Author Response

Dear reviewer, please see an attached file ("author response")

Author Response File: Author Response.pdf

Reviewer 2 Report

Dear Authors,

Here are my comments on your manuscript:

- Fig. 2S - must be changed, as the names are tough to read

- please remove the space between ° and C (lines: 110, 118, 125-127)

- the names of the various levels of the classification (like class, phylum, and order) should not be capitalised. Please change it (lines: 162, 168, 169,227,252).

Good luck with your work!


Author Response

Dear reviewer, please see an attached file ("author response")

Author Response File: Author Response.pdf

Reviewer 3 Report

The rationale for the study is not clear, hence my ratings above.

Much is known about fungi in sand dunes and there is no mention of any of these. Why are the fungi associated with sand not found as endophytes.

Why are all the fungi listed just generalist taxa?

These are worrying features of studies on endophytes, and why re certain groups of fungi rarely found as endophytes e.g basidiomycetes?

Hence I rate this low

Comments for author File: Comments.pdf

Author Response

Dear reviewer, please see an attached file ("author response")

Author Response File: Author Response.pdf

Reviewer 4 Report

The article analyzed the diversity of culturable endophytic fungi of coastal dune vegetation on the Korean Peninsula. A total of 361 endophytic fungi belonging to 7 classes and 39 genera were isolated from 24 halophyte species, of which 13 genera had not been previously reported as marine environmental fungi. The results broadened the understanding of the endophytic fungi of coastal plants, disclosed several heretofore unreported associations between endophytes and coastal plants, but there were some problems with the manuscript:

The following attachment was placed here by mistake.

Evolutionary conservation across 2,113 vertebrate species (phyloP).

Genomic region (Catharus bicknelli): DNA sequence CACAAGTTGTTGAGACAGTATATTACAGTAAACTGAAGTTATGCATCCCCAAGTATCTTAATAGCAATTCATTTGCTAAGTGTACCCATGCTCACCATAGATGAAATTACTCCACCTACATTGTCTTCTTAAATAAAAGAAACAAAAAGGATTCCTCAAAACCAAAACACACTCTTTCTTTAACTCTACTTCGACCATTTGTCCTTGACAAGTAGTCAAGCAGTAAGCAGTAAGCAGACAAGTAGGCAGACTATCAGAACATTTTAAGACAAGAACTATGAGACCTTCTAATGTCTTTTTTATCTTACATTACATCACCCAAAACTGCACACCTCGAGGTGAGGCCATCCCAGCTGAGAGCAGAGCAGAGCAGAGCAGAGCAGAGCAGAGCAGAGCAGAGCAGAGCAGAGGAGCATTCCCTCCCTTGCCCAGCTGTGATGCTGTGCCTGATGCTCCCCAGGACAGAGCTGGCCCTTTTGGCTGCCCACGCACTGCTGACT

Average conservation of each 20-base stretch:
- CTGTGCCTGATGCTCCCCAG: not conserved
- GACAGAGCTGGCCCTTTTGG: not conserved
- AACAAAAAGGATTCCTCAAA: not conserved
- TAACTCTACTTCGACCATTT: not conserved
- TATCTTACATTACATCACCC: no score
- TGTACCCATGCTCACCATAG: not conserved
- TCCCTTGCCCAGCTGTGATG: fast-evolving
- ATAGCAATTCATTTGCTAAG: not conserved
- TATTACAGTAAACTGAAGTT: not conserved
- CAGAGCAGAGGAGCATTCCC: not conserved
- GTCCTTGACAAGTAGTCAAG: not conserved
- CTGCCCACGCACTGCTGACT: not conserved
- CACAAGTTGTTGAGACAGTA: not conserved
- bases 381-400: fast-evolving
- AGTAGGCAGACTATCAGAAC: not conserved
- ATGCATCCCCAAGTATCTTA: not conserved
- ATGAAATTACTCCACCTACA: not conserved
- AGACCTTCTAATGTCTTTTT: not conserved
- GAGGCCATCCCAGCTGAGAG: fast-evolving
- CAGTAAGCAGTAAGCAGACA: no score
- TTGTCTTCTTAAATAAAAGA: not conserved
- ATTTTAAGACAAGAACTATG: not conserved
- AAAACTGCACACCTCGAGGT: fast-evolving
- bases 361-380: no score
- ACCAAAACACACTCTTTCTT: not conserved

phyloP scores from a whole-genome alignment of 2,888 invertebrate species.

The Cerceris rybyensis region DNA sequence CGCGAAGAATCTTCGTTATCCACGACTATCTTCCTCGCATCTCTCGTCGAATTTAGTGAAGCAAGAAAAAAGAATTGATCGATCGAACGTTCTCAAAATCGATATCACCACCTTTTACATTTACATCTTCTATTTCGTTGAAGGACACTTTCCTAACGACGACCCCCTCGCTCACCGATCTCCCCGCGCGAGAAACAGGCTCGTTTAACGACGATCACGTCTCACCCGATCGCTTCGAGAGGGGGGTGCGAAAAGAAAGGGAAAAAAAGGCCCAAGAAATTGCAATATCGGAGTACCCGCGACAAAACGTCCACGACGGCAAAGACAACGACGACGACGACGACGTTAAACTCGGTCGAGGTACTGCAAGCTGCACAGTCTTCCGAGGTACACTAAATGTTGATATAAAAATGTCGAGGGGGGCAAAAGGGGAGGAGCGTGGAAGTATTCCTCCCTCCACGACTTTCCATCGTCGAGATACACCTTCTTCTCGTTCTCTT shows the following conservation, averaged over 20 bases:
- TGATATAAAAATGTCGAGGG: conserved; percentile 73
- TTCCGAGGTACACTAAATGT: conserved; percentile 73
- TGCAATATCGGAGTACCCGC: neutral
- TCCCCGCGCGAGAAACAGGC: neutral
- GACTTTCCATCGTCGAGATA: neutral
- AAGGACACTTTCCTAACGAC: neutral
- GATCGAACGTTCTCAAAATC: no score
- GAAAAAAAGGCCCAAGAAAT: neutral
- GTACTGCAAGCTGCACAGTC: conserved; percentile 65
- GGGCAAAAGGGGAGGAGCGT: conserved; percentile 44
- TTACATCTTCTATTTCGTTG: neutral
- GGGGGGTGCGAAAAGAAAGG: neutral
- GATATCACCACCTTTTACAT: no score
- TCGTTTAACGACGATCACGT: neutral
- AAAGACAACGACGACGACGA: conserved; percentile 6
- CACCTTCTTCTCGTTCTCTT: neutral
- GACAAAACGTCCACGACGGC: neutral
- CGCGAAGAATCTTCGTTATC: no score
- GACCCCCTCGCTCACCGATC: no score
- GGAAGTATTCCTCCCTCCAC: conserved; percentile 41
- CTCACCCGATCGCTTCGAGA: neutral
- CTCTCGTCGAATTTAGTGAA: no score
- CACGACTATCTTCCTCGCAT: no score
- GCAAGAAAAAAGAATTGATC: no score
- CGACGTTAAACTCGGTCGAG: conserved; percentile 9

1.In this paper only endophytic fungi were isolated and only one culture medium was used. Since the article did not perform high-throughput sequencing, it is suggested that the title be limited to ‘culturable endophytic fungi’.

2. Lin 19-20, in the abstract, mentioned that ‘Pinus thunbergii consisted exclusively of Talaromyces’, but it appeared from the results that both Table 3 and Figure 3 showed that Pinus thunbergii contains more than one genus. How can this result be interpreted?

3.The literature cited in the introduction is too old, with only five citations in the last five years. The current challenges to coastal environmental protection and development are mentioned extensively, but specific solutions still need to be addressed, and the importance of coastal plant endophytes needs to be highlighted.

4. The colours in the legend for Margalef’s richness in Figure 3 do not correspond to those actually used in the figure. Please check.

5. The role of endophytic fungi was also not verified by the re-inoculation experiment either, and all analyses are based on speculation, how should sand dune restoration be carried out? How can we use the symbiotic relationship between endophytic microorganisms and plants? The authors should explain this.

6.The results and discussion also do not focus on the significance of the endophytic fungi’s possible presence, which have not been previously reported in the marine environment. Please add to the discussion.

Author Response

Dear reviewer, please see an attached file ("author response")

Author Response File: Author Response.pdf